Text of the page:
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Ed Ring is the executive director of the California Policy Center.

California's New, Big, Nonpartisan Political Tent

“In politics, a big tent or catch-all party is a political party seeking to attract people with diverse viewpoints and thus appeal to more of the electorate. The big tent approach is opposed to single-issue litmus tests and ideological rigidity, conversely advocating multiple ideologies and views within a party.”
–  Wikipedia, “Big Tent

Something is happening in California. An unstoppable movement for reform is building, attracting support from conscientious Californians regardless of their age, income, race, gender or political ideology. The metaphor of a “big tent” aptly describes the approach that reform leaders are finally embracing.

The fabric of this big tent is supported by two poles, one representing restoring quality education, the other representing restoring financial health to California’s public institutions. But the big tent metaphor breaks down somewhat if it describes a political party. Because most of California’s reform leaders no longer care who gets it done, or what political party takes credit. They just want to Californian children to get quality educations, and they just want to restore economic opportunity to ordinary citizens.

For years, the powers that oppose education reform and fiscal reform have painted reformers as either Republican fanatics, bent on dismantling government, or Democratic traitors, beholden to “Wall Street Hedge Funds.” But this argument is wearing thin. On the topic of education reform, here are three reasons why Californians, all of them, are waking up:

(1) The Vergara Decision:  This case pits nine Oakland public school students against the State of California, arguing that (a) granting tenure after less than two years, (b) retaining teachers during layoffs based on seniority instead of merit, and (c) the near impossibility of dismissing incompetent teachers, is harming California’s overall system of public education, and is disproportionately harming public education in low income communities. Earlier this year, in a Los Angeles Superior court decision, the judge wrote: “The evidence of the effect of grossly ineffective teachers on students is compelling. Indeed, it shocks the conscience.” In return, the California Teacher’s association had this to say in an official press release:

“All along it’s been clear to us that this lawsuit is baseless, meritless, and masterminded by self-interested individuals with corporate education reform agendas that are veiled by a proclamation of student interest” (ref. CTA press release).

Watch the plaintiff’s closing arguments in the Vergara case. Note how the plaintiff’s legal team was actually able to use the testimony of the defendant’s expert witnesses to support their own case.

(2) Parent Trigger Laws:  In 2010, the California State Legislature signed into law the “Parent Empowerment Act.” This law enables parents in failing schools to (a) transfer their child to a higher performing school, (b) permits parents to change policies at an underperforming school if 50% of parents sign a petition, and (c) requires the California Dept. of Education to regularly publish a list of the 1,000 worst performing schools in the state. Former State Senator Gloria Romero, the liberal Democrat who is largely responsible for getting passage of the Parent Empowerment Act, writes this week in UnionWatch about how the Los Angeles Unified School District tried and failed to exempt themselves from the law. But government employee unions in California are incredibly powerful, collecting and spending over two billion dollars in taxpayer funded dues per two-year election cycle. They literally can be in all places at all times. Read the slime job someone sympathetic to the union machine entered on Romero’s Wikipedia profile:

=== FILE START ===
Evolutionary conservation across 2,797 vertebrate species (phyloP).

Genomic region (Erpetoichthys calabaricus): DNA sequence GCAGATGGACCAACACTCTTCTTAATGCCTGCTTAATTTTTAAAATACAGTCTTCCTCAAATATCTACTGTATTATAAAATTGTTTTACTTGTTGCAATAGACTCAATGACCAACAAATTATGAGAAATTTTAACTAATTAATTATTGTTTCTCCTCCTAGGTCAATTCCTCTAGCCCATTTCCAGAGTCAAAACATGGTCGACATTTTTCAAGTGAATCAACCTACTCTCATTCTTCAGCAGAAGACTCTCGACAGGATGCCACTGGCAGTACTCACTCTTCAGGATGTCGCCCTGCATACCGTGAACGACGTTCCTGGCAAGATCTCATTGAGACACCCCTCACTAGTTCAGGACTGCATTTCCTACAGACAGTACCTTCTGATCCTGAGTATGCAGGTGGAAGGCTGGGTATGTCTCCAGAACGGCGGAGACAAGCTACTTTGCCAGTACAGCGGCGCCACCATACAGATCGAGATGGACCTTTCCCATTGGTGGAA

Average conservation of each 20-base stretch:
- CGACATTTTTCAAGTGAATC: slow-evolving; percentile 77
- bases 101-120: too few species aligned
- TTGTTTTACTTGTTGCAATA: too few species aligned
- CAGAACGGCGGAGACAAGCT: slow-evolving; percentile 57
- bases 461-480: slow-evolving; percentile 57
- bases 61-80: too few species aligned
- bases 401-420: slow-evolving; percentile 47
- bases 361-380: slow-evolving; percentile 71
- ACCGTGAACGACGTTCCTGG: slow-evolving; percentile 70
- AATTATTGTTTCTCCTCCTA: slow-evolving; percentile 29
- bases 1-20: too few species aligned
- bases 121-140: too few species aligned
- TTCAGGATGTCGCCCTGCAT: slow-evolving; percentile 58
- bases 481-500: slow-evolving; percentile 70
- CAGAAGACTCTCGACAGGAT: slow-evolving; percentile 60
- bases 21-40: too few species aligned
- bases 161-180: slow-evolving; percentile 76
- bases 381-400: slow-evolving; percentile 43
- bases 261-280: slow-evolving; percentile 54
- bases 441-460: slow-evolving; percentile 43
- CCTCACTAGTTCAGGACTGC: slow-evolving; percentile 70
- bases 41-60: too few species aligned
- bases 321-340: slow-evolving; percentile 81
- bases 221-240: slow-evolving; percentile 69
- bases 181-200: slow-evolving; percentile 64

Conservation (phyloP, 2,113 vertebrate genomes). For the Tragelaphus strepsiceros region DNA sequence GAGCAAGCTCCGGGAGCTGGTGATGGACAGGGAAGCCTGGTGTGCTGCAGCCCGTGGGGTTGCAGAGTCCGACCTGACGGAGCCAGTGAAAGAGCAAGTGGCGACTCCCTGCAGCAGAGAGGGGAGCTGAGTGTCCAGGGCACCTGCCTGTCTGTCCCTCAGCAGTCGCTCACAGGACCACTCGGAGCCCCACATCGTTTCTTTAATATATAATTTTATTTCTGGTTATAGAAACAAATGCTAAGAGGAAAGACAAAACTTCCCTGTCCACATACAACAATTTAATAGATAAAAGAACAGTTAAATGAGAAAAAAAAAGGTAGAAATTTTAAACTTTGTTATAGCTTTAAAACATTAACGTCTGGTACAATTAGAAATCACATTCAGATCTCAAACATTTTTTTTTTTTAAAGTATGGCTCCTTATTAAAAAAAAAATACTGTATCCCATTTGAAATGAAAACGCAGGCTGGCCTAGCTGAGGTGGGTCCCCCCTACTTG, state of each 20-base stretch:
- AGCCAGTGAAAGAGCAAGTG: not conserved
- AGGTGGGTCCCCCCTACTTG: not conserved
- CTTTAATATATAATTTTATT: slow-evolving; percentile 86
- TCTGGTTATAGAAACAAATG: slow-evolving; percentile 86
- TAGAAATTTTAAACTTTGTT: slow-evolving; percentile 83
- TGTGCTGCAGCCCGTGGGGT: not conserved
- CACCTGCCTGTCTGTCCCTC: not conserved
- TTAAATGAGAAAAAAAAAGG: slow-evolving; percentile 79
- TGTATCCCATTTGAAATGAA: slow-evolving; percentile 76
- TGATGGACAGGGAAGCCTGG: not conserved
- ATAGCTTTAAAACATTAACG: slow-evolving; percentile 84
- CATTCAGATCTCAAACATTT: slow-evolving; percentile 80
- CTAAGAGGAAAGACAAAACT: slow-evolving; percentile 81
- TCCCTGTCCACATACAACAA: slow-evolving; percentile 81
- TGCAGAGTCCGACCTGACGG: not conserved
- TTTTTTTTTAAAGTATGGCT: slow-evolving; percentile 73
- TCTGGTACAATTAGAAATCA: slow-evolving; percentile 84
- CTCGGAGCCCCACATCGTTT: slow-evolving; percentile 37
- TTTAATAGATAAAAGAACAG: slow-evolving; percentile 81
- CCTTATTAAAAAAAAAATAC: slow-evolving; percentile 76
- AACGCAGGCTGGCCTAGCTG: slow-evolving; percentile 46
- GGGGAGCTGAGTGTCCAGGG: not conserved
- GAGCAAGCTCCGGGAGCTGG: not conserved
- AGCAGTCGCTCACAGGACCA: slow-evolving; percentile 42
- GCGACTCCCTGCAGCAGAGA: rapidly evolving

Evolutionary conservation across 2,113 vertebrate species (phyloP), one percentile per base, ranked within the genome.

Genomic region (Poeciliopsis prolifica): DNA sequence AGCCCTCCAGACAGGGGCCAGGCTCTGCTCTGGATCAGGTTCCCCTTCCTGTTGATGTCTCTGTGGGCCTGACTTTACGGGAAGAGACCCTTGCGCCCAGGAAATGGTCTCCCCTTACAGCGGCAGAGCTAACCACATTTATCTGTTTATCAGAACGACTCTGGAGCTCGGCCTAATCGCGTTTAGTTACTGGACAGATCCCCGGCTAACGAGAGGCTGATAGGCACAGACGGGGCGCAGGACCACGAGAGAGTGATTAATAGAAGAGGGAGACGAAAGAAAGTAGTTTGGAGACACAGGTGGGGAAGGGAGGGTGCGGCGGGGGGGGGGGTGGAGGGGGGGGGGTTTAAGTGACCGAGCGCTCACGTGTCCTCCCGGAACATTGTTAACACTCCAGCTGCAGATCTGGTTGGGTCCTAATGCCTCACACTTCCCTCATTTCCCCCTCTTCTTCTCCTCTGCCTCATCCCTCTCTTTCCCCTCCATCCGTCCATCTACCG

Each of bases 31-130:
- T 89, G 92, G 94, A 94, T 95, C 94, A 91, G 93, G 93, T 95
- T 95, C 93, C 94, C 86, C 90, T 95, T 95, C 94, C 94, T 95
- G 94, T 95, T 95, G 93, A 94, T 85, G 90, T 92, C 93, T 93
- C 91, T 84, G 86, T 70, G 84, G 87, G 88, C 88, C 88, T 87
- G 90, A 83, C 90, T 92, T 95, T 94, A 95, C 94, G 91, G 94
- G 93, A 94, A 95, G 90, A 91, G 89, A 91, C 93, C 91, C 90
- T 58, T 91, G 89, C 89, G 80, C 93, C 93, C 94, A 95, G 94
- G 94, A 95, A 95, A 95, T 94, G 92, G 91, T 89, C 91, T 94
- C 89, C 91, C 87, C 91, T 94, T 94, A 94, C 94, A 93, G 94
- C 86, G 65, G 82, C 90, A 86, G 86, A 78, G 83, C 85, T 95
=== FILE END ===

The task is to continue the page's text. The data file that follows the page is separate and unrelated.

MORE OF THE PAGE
“Romero leads the California chapter of Democrats for Education Reform, an interest group funded by Wall Street hedge fund managers who support charter schools.”

(3) Charter Schools:  Here is an example of why claims that “Wall Street hedge fund managers” are somehow hoping to profit from private schools or charter schools (which are not private) are absurdly unfounded. The Alliance College-Ready Public Schools in Los Angeles is a network of 26 high schools, located throughout Los Angeles, which, like nearly all charter schools, consistently delivers superior educational outcomes at a fraction of the cost of union controlled public schools. But the Alliance network is a nonprofit. The capital investments necessary to launch these schools are funded by donations. There is no return on investment. And the benefactors of these schools have no political agenda – they are Democrats, Republicans, and independents. They are a perfect example of California’s new, powerful, big tent.

Financial reform issues are the other pole that supports the big tent. Despite accusations of “hedge fund managers” and “Wall Street” getting behind allegedly phony reform proposals for public education along with fiscal issues such as runaway pension costs, it is actually corrupt financial interests that join with government bureaucrats to perpetuate the abuse and prevent reform. The reason government services are being cut and infrastructure spending is neglected is because unionized government workers receive excessive pay and benefits, crowding out funding for everything else. Wall Street firms underwrite the bonds to cover the deficits and finance deferred maintenance. Wall Street firms (including hedge funds) invest the pension fund assets. People are connecting the dots.

The behavior of powerful government unions, opposing education and fiscal reforms that virtually everyone else supports, is finally exposing them – along with their partners, corrupt financial interests and crony corporations – as the root cause of the most severe challenges facing Californians. This issue is nonpartisan and transcends ideology. The big tent is filling up.

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Ed Ring is the executive director of the California Policy Center.